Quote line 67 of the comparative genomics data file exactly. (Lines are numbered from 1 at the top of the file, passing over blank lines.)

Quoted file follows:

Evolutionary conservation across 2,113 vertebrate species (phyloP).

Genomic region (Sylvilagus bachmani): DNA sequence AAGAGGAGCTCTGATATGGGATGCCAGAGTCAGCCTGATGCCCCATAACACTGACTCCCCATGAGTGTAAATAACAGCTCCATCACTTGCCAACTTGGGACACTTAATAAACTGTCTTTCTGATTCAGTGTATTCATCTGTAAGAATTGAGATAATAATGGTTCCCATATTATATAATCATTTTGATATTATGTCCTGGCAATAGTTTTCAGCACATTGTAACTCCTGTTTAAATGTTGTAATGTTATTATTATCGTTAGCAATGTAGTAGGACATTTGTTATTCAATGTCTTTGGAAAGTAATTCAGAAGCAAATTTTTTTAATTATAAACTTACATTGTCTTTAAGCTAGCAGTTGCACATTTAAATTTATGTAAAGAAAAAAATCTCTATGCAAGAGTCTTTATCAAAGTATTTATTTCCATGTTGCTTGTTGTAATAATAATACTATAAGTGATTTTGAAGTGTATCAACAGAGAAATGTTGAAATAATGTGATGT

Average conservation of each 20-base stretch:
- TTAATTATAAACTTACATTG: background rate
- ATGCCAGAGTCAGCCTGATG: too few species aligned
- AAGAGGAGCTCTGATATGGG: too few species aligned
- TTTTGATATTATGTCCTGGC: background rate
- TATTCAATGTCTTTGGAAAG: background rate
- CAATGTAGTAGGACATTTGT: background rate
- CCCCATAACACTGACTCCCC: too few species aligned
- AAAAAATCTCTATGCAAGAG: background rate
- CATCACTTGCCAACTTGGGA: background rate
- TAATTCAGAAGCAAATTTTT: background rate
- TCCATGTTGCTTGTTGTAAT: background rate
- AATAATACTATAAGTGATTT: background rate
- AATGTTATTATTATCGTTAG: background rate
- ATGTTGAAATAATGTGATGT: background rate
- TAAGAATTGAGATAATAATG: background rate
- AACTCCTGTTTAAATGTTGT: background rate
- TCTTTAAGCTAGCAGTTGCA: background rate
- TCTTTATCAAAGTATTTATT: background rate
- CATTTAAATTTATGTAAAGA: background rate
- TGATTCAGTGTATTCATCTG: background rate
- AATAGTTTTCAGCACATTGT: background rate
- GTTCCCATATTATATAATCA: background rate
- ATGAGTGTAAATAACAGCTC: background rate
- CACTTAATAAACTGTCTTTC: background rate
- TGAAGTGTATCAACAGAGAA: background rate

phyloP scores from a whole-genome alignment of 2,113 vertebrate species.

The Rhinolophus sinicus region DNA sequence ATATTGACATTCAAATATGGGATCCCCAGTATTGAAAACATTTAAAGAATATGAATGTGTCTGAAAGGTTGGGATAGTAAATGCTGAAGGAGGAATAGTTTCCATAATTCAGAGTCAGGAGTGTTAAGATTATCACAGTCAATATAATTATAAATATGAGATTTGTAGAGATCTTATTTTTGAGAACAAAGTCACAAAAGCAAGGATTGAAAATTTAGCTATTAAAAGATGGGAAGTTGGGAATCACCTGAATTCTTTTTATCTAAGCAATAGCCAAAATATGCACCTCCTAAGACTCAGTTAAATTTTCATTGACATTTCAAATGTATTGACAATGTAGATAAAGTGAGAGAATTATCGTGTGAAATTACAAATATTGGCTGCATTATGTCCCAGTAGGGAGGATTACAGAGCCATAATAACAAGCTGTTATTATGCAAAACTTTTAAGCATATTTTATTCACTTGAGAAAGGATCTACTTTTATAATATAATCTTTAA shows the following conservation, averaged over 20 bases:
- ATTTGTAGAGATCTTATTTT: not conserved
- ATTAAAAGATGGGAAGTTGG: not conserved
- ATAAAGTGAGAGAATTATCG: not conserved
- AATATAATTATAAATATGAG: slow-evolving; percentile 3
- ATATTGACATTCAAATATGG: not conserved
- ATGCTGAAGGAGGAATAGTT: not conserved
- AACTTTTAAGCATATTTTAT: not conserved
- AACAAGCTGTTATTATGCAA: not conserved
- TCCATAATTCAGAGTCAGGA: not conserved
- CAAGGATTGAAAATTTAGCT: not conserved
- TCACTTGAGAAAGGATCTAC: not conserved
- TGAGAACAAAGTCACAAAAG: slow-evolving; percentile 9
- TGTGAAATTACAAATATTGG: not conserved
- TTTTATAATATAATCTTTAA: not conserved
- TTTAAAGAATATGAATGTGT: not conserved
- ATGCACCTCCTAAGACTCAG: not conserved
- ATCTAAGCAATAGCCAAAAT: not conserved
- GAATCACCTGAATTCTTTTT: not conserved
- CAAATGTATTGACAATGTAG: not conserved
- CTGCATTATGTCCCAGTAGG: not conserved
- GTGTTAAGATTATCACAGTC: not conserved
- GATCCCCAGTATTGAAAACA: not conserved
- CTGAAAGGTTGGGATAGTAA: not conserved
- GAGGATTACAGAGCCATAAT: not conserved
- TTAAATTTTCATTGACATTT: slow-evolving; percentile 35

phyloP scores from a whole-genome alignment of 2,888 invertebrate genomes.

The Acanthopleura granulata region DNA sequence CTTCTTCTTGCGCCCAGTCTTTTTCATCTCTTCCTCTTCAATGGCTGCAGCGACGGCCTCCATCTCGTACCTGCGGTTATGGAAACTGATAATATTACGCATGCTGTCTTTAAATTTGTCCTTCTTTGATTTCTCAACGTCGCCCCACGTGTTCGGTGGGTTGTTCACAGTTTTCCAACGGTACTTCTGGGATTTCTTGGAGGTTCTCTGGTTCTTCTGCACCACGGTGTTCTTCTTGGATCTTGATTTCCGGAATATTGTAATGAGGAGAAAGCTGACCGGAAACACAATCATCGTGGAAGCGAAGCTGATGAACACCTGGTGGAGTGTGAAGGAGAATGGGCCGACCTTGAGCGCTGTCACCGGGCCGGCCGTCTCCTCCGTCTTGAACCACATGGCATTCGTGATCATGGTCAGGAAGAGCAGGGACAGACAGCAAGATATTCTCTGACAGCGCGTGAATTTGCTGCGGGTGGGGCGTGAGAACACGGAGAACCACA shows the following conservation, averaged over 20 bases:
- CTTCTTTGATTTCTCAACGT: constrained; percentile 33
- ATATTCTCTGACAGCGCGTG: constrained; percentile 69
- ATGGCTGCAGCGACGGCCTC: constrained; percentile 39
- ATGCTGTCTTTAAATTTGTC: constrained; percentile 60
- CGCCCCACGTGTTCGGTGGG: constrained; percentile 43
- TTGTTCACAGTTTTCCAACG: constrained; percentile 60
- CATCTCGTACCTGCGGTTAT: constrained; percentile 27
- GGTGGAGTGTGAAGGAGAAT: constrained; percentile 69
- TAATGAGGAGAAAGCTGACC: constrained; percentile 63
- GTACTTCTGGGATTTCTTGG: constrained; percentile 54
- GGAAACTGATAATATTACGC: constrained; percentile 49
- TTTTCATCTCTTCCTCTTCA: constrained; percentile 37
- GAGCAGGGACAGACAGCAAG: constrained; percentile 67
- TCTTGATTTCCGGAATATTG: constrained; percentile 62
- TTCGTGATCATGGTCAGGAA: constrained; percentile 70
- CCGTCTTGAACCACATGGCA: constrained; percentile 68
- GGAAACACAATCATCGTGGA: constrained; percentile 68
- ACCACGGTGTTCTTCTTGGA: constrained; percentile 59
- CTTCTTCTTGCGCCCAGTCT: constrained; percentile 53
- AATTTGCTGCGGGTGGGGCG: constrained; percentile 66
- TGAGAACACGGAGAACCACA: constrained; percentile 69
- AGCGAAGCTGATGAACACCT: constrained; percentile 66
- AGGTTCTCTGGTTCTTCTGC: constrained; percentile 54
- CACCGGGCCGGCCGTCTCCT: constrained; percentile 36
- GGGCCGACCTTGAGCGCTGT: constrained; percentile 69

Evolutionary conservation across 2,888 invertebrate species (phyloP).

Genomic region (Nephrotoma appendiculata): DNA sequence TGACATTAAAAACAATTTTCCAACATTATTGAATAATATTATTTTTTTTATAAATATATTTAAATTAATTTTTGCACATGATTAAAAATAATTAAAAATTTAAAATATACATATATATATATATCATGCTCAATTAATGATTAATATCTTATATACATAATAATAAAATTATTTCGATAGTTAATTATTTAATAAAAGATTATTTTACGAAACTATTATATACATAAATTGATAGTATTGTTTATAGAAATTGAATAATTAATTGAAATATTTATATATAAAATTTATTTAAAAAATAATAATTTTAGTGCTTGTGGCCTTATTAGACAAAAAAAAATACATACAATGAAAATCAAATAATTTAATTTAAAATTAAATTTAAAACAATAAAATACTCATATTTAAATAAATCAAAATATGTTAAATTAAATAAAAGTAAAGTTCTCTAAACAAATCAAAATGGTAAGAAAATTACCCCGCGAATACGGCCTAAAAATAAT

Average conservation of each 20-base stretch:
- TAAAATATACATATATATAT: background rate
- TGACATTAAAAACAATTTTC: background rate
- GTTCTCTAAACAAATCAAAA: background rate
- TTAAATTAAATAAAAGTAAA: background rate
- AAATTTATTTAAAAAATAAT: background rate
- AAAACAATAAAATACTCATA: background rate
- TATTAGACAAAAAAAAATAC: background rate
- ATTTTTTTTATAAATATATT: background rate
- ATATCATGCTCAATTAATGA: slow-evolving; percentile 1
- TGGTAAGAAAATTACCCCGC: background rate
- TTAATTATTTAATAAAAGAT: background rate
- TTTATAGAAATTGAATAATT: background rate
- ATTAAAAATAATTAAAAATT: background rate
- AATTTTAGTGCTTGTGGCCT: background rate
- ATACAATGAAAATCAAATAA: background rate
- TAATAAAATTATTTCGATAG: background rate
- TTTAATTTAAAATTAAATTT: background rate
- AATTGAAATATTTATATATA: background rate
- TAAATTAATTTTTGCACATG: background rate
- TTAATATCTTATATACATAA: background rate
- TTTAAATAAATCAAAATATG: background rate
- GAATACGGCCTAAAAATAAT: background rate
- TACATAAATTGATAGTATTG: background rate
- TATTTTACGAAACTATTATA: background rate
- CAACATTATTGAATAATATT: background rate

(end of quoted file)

- GTACTTCTGGGATTTCTTGG: constrained; percentile 54